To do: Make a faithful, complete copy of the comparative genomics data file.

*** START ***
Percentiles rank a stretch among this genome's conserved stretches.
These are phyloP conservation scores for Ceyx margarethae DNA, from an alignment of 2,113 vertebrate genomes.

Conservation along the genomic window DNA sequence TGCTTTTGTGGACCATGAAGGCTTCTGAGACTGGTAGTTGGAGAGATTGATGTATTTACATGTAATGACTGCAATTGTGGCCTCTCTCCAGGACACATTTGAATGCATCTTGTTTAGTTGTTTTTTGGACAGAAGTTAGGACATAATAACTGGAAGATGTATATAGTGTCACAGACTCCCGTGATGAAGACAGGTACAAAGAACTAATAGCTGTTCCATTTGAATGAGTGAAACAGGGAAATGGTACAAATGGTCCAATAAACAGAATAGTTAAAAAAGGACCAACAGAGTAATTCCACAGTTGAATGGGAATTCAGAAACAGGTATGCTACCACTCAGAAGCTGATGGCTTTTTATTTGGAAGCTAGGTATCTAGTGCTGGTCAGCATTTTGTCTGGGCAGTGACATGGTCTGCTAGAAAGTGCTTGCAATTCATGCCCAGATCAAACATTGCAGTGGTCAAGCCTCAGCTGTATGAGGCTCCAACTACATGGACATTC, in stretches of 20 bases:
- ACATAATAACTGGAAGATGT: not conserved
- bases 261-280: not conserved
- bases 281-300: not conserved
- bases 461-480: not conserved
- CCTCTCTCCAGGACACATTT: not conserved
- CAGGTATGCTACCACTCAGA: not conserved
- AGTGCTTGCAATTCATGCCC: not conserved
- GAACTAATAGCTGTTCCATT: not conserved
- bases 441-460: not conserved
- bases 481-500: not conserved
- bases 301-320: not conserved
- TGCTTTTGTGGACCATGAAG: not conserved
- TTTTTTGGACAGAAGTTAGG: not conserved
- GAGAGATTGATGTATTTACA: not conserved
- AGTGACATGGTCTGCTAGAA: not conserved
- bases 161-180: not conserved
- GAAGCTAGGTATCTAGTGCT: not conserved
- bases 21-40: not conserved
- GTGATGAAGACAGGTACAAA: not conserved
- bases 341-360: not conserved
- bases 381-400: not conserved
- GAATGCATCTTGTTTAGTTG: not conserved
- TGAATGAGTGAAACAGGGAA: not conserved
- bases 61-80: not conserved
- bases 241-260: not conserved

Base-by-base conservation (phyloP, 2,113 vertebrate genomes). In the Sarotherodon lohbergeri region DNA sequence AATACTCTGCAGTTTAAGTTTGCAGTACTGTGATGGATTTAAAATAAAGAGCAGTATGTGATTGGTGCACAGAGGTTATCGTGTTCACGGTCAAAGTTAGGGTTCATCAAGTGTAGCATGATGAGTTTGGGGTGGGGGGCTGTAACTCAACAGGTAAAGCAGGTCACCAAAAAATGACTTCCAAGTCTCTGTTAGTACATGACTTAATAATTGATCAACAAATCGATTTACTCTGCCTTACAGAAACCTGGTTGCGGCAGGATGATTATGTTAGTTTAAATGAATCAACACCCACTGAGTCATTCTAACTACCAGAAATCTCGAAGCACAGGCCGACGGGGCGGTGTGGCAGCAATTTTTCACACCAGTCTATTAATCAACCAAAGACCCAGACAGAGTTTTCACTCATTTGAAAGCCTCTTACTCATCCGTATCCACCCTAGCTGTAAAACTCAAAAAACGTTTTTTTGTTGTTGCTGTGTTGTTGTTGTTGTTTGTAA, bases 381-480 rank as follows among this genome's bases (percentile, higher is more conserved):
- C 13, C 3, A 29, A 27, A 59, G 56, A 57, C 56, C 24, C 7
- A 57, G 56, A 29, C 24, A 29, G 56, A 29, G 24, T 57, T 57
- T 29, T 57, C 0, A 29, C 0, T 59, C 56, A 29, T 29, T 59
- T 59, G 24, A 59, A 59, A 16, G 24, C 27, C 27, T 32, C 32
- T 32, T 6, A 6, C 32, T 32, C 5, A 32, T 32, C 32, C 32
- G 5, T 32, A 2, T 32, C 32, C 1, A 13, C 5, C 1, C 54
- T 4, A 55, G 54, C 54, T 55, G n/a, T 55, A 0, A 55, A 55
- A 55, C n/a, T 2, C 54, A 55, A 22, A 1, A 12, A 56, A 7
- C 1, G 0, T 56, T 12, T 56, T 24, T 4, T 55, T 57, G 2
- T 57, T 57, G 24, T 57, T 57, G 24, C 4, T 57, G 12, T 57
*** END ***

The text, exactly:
Percentiles rank a stretch among this genome's conserved stretches.
These are phyloP conservation scores for Ceyx margarethae DNA, from an alignment of 2,113 vertebrate genomes.

Conservation along the genomic window DNA sequence TGCTTTTGTGGACCATGAAGGCTTCTGAGACTGGTAGTTGGAGAGATTGATGTATTTACATGTAATGACTGCAATTGTGGCCTCTCTCCAGGACACATTTGAATGCATCTTGTTTAGTTGTTTTTTGGACAGAAGTTAGGACATAATAACTGGAAGATGTATATAGTGTCACAGACTCCCGTGATGAAGACAGGTACAAAGAACTAATAGCTGTTCCATTTGAATGAGTGAAACAGGGAAATGGTACAAATGGTCCAATAAACAGAATAGTTAAAAAAGGACCAACAGAGTAATTCCACAGTTGAATGGGAATTCAGAAACAGGTATGCTACCACTCAGAAGCTGATGGCTTTTTATTTGGAAGCTAGGTATCTAGTGCTGGTCAGCATTTTGTCTGGGCAGTGACATGGTCTGCTAGAAAGTGCTTGCAATTCATGCCCAGATCAAACATTGCAGTGGTCAAGCCTCAGCTGTATGAGGCTCCAACTACATGGACATTC, in stretches of 20 bases:
- ACATAATAACTGGAAGATGT: not conserved
- bases 261-280: not conserved
- bases 281-300: not conserved
- bases 461-480: not conserved
- CCTCTCTCCAGGACACATTT: not conserved
- CAGGTATGCTACCACTCAGA: not conserved
- AGTGCTTGCAATTCATGCCC: not conserved
- GAACTAATAGCTGTTCCATT: not conserved
- bases 441-460: not conserved
- bases 481-500: not conserved
- bases 301-320: not conserved
- TGCTTTTGTGGACCATGAAG: not conserved
- TTTTTTGGACAGAAGTTAGG: not conserved
- GAGAGATTGATGTATTTACA: not conserved
- AGTGACATGGTCTGCTAGAA: not conserved
- bases 161-180: not conserved
- GAAGCTAGGTATCTAGTGCT: not conserved
- bases 21-40: not conserved
- GTGATGAAGACAGGTACAAA: not conserved
- bases 341-360: not conserved
- bases 381-400: not conserved
- GAATGCATCTTGTTTAGTTG: not conserved
- TGAATGAGTGAAACAGGGAA: not conserved
- bases 61-80: not conserved
- bases 241-260: not conserved

Base-by-base conservation (phyloP, 2,113 vertebrate genomes). In the Sarotherodon lohbergeri region DNA sequence AATACTCTGCAGTTTAAGTTTGCAGTACTGTGATGGATTTAAAATAAAGAGCAGTATGTGATTGGTGCACAGAGGTTATCGTGTTCACGGTCAAAGTTAGGGTTCATCAAGTGTAGCATGATGAGTTTGGGGTGGGGGGCTGTAACTCAACAGGTAAAGCAGGTCACCAAAAAATGACTTCCAAGTCTCTGTTAGTACATGACTTAATAATTGATCAACAAATCGATTTACTCTGCCTTACAGAAACCTGGTTGCGGCAGGATGATTATGTTAGTTTAAATGAATCAACACCCACTGAGTCATTCTAACTACCAGAAATCTCGAAGCACAGGCCGACGGGGCGGTGTGGCAGCAATTTTTCACACCAGTCTATTAATCAACCAAAGACCCAGACAGAGTTTTCACTCATTTGAAAGCCTCTTACTCATCCGTATCCACCCTAGCTGTAAAACTCAAAAAACGTTTTTTTGTTGTTGCTGTGTTGTTGTTGTTGTTTGTAA, bases 381-480 rank as follows among this genome's bases (percentile, higher is more conserved):
- C 13, C 3, A 29, A 27, A 59, G 56, A 57, C 56, C 24, C 7
- A 57, G 56, A 29, C 24, A 29, G 56, A 29, G 24, T 57, T 57
- T 29, T 57, C 0, A 29, C 0, T 59, C 56, A 29, T 29, T 59
- T 59, G 24, A 59, A 59, A 16, G 24, C 27, C 27, T 32, C 32
- T 32, T 6, A 6, C 32, T 32, C 5, A 32, T 32, C 32, C 32
- G 5, T 32, A 2, T 32, C 32, C 1, A 13, C 5, C 1, C 54
- T 4, A 55, G 54, C 54, T 55, G n/a, T 55, A 0, A 55, A 55
- A 55, C n/a, T 2, C 54, A 55, A 22, A 1, A 12, A 56, A 7
- C 1, G 0, T 56, T 12, T 56, T 24, T 4, T 55, T 57, G 2
- T 57, T 57, G 24, T 57, T 57, G 24, C 4, T 57, G 12, T 57